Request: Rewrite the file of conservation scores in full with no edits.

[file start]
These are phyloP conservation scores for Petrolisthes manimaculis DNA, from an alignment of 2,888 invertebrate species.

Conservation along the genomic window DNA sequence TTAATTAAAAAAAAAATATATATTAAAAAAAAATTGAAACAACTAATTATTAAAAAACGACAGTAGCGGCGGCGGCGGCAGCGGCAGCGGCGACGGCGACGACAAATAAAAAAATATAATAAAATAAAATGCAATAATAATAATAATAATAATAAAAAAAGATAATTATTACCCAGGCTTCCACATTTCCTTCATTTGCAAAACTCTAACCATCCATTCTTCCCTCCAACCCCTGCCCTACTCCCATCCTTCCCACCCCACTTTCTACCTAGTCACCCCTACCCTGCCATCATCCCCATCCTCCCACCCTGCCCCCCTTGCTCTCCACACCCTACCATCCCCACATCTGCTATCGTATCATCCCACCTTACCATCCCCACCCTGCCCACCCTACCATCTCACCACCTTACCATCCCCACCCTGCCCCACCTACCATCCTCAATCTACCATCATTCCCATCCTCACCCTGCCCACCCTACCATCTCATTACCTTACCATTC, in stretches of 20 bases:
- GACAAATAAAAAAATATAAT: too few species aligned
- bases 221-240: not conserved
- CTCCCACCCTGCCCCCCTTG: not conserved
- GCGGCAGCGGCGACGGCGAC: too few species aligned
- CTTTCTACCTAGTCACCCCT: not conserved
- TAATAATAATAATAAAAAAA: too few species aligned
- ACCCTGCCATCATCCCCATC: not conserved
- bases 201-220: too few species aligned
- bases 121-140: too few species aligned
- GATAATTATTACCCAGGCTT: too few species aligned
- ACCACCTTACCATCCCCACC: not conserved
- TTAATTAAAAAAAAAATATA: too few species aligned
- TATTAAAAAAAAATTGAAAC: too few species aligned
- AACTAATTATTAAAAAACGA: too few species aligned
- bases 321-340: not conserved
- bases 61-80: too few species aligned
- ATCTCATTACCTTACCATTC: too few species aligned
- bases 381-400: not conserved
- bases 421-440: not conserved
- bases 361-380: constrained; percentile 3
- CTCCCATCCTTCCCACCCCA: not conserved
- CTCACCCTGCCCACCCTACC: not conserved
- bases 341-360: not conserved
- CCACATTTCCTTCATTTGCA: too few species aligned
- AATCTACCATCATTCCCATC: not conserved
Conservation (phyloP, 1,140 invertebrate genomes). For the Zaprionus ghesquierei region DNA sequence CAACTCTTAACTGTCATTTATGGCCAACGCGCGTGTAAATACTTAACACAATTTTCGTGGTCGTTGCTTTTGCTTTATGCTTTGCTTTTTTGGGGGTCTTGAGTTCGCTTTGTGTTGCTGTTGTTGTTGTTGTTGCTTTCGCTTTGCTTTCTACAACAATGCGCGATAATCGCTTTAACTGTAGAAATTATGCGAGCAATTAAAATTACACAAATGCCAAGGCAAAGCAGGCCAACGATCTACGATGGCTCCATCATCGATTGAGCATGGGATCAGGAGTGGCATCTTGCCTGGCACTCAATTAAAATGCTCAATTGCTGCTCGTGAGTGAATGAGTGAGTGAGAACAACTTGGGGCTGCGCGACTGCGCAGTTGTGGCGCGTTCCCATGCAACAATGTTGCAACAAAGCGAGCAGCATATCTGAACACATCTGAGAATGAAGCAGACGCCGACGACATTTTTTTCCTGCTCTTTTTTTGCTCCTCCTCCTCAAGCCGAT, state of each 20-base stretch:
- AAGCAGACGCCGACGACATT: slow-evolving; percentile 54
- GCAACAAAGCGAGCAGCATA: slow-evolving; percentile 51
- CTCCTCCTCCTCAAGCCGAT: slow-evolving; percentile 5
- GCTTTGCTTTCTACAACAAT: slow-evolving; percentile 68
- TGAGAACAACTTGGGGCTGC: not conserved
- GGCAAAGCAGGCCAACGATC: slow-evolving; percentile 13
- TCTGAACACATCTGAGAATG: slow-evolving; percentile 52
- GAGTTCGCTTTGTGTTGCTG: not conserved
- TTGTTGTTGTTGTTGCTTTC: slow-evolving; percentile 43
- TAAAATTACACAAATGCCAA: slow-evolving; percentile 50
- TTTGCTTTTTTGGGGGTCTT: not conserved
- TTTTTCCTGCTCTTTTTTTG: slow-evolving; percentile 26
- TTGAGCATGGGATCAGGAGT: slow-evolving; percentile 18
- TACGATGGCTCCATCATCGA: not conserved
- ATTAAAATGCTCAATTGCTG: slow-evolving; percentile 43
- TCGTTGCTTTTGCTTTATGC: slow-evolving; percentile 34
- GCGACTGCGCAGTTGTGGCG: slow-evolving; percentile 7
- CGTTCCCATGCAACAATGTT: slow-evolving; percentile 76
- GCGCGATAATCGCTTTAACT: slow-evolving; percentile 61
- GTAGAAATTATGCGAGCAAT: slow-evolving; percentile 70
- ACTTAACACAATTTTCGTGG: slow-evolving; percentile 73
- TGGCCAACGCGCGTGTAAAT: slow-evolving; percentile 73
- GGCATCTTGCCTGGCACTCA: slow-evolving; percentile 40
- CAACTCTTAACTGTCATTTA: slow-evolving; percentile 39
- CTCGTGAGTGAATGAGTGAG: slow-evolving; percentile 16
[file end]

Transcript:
These are phyloP conservation scores for Petrolisthes manimaculis DNA, from an alignment of 2,888 invertebrate species.

Conservation along the genomic window DNA sequence TTAATTAAAAAAAAAATATATATTAAAAAAAAATTGAAACAACTAATTATTAAAAAACGACAGTAGCGGCGGCGGCGGCAGCGGCAGCGGCGACGGCGACGACAAATAAAAAAATATAATAAAATAAAATGCAATAATAATAATAATAATAATAAAAAAAGATAATTATTACCCAGGCTTCCACATTTCCTTCATTTGCAAAACTCTAACCATCCATTCTTCCCTCCAACCCCTGCCCTACTCCCATCCTTCCCACCCCACTTTCTACCTAGTCACCCCTACCCTGCCATCATCCCCATCCTCCCACCCTGCCCCCCTTGCTCTCCACACCCTACCATCCCCACATCTGCTATCGTATCATCCCACCTTACCATCCCCACCCTGCCCACCCTACCATCTCACCACCTTACCATCCCCACCCTGCCCCACCTACCATCCTCAATCTACCATCATTCCCATCCTCACCCTGCCCACCCTACCATCTCATTACCTTACCATTC, in stretches of 20 bases:
- GACAAATAAAAAAATATAAT: too few species aligned
- bases 221-240: not conserved
- CTCCCACCCTGCCCCCCTTG: not conserved
- GCGGCAGCGGCGACGGCGAC: too few species aligned
- CTTTCTACCTAGTCACCCCT: not conserved
- TAATAATAATAATAAAAAAA: too few species aligned
- ACCCTGCCATCATCCCCATC: not conserved
- bases 201-220: too few species aligned
- bases 121-140: too few species aligned
- GATAATTATTACCCAGGCTT: too few species aligned
- ACCACCTTACCATCCCCACC: not conserved
- TTAATTAAAAAAAAAATATA: too few species aligned
- TATTAAAAAAAAATTGAAAC: too few species aligned
- AACTAATTATTAAAAAACGA: too few species aligned
- bases 321-340: not conserved
- bases 61-80: too few species aligned
- ATCTCATTACCTTACCATTC: too few species aligned
- bases 381-400: not conserved
- bases 421-440: not conserved
- bases 361-380: constrained; percentile 3
- CTCCCATCCTTCCCACCCCA: not conserved
- CTCACCCTGCCCACCCTACC: not conserved
- bases 341-360: not conserved
- CCACATTTCCTTCATTTGCA: too few species aligned
- AATCTACCATCATTCCCATC: not conserved
Conservation (phyloP, 1,140 invertebrate genomes). For the Zaprionus ghesquierei region DNA sequence CAACTCTTAACTGTCATTTATGGCCAACGCGCGTGTAAATACTTAACACAATTTTCGTGGTCGTTGCTTTTGCTTTATGCTTTGCTTTTTTGGGGGTCTTGAGTTCGCTTTGTGTTGCTGTTGTTGTTGTTGTTGCTTTCGCTTTGCTTTCTACAACAATGCGCGATAATCGCTTTAACTGTAGAAATTATGCGAGCAATTAAAATTACACAAATGCCAAGGCAAAGCAGGCCAACGATCTACGATGGCTCCATCATCGATTGAGCATGGGATCAGGAGTGGCATCTTGCCTGGCACTCAATTAAAATGCTCAATTGCTGCTCGTGAGTGAATGAGTGAGTGAGAACAACTTGGGGCTGCGCGACTGCGCAGTTGTGGCGCGTTCCCATGCAACAATGTTGCAACAAAGCGAGCAGCATATCTGAACACATCTGAGAATGAAGCAGACGCCGACGACATTTTTTTCCTGCTCTTTTTTTGCTCCTCCTCCTCAAGCCGAT, state of each 20-base stretch:
- AAGCAGACGCCGACGACATT: slow-evolving; percentile 54
- GCAACAAAGCGAGCAGCATA: slow-evolving; percentile 51
- CTCCTCCTCCTCAAGCCGAT: slow-evolving; percentile 5
- GCTTTGCTTTCTACAACAAT: slow-evolving; percentile 68
- TGAGAACAACTTGGGGCTGC: not conserved
- GGCAAAGCAGGCCAACGATC: slow-evolving; percentile 13
- TCTGAACACATCTGAGAATG: slow-evolving; percentile 52
- GAGTTCGCTTTGTGTTGCTG: not conserved
- TTGTTGTTGTTGTTGCTTTC: slow-evolving; percentile 43
- TAAAATTACACAAATGCCAA: slow-evolving; percentile 50
- TTTGCTTTTTTGGGGGTCTT: not conserved
- TTTTTCCTGCTCTTTTTTTG: slow-evolving; percentile 26
- TTGAGCATGGGATCAGGAGT: slow-evolving; percentile 18
- TACGATGGCTCCATCATCGA: not conserved
- ATTAAAATGCTCAATTGCTG: slow-evolving; percentile 43
- TCGTTGCTTTTGCTTTATGC: slow-evolving; percentile 34
- GCGACTGCGCAGTTGTGGCG: slow-evolving; percentile 7
- CGTTCCCATGCAACAATGTT: slow-evolving; percentile 76
- GCGCGATAATCGCTTTAACT: slow-evolving; percentile 61
- GTAGAAATTATGCGAGCAAT: slow-evolving; percentile 70
- ACTTAACACAATTTTCGTGG: slow-evolving; percentile 73
- TGGCCAACGCGCGTGTAAAT: slow-evolving; percentile 73
- GGCATCTTGCCTGGCACTCA: slow-evolving; percentile 40
- CAACTCTTAACTGTCATTTA: slow-evolving; percentile 39
- CTCGTGAGTGAATGAGTGAG: slow-evolving; percentile 16